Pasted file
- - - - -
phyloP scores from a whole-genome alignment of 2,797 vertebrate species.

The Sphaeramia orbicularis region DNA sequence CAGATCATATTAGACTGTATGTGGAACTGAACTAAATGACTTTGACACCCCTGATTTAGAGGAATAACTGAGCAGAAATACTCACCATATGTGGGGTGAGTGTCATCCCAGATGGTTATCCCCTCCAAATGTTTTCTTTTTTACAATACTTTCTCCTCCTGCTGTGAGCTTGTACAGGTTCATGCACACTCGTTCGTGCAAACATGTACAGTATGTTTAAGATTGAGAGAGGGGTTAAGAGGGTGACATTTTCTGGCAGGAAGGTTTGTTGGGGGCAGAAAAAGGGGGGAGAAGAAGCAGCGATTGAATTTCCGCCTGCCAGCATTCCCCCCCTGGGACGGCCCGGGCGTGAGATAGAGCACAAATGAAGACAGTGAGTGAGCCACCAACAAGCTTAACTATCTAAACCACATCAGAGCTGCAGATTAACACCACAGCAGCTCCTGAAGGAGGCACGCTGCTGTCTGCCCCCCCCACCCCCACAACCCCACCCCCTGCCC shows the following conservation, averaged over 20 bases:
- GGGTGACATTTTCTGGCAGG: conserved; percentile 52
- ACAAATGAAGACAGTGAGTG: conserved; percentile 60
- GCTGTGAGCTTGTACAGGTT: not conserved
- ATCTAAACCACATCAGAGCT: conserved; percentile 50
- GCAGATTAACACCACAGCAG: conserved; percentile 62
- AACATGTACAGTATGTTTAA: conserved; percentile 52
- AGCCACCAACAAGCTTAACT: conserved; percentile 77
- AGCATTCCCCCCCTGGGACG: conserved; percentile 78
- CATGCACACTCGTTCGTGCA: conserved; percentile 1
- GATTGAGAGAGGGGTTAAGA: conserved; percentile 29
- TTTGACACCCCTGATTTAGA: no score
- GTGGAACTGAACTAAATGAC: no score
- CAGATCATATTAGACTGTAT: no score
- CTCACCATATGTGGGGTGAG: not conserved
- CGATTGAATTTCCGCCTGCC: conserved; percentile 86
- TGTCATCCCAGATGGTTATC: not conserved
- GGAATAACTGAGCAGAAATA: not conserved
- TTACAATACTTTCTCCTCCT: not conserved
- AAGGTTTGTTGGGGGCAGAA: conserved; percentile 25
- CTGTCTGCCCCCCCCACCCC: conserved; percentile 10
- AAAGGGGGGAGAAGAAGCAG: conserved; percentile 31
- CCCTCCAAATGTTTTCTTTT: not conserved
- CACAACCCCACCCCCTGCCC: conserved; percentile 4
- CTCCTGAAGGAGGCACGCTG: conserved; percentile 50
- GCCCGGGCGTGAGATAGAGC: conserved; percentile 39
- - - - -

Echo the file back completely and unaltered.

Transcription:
phyloP scores from a whole-genome alignment of 2,797 vertebrate species.

The Sphaeramia orbicularis region DNA sequence CAGATCATATTAGACTGTATGTGGAACTGAACTAAATGACTTTGACACCCCTGATTTAGAGGAATAACTGAGCAGAAATACTCACCATATGTGGGGTGAGTGTCATCCCAGATGGTTATCCCCTCCAAATGTTTTCTTTTTTACAATACTTTCTCCTCCTGCTGTGAGCTTGTACAGGTTCATGCACACTCGTTCGTGCAAACATGTACAGTATGTTTAAGATTGAGAGAGGGGTTAAGAGGGTGACATTTTCTGGCAGGAAGGTTTGTTGGGGGCAGAAAAAGGGGGGAGAAGAAGCAGCGATTGAATTTCCGCCTGCCAGCATTCCCCCCCTGGGACGGCCCGGGCGTGAGATAGAGCACAAATGAAGACAGTGAGTGAGCCACCAACAAGCTTAACTATCTAAACCACATCAGAGCTGCAGATTAACACCACAGCAGCTCCTGAAGGAGGCACGCTGCTGTCTGCCCCCCCCACCCCCACAACCCCACCCCCTGCCC shows the following conservation, averaged over 20 bases:
- GGGTGACATTTTCTGGCAGG: conserved; percentile 52
- ACAAATGAAGACAGTGAGTG: conserved; percentile 60
- GCTGTGAGCTTGTACAGGTT: not conserved
- ATCTAAACCACATCAGAGCT: conserved; percentile 50
- GCAGATTAACACCACAGCAG: conserved; percentile 62
- AACATGTACAGTATGTTTAA: conserved; percentile 52
- AGCCACCAACAAGCTTAACT: conserved; percentile 77
- AGCATTCCCCCCCTGGGACG: conserved; percentile 78
- CATGCACACTCGTTCGTGCA: conserved; percentile 1
- GATTGAGAGAGGGGTTAAGA: conserved; percentile 29
- TTTGACACCCCTGATTTAGA: no score
- GTGGAACTGAACTAAATGAC: no score
- CAGATCATATTAGACTGTAT: no score
- CTCACCATATGTGGGGTGAG: not conserved
- CGATTGAATTTCCGCCTGCC: conserved; percentile 86
- TGTCATCCCAGATGGTTATC: not conserved
- GGAATAACTGAGCAGAAATA: not conserved
- TTACAATACTTTCTCCTCCT: not conserved
- AAGGTTTGTTGGGGGCAGAA: conserved; percentile 25
- CTGTCTGCCCCCCCCACCCC: conserved; percentile 10
- AAAGGGGGGAGAAGAAGCAG: conserved; percentile 31
- CCCTCCAAATGTTTTCTTTT: not conserved
- CACAACCCCACCCCCTGCCC: conserved; percentile 4
- CTCCTGAAGGAGGCACGCTG: conserved; percentile 50
- GCCCGGGCGTGAGATAGAGC: conserved; percentile 39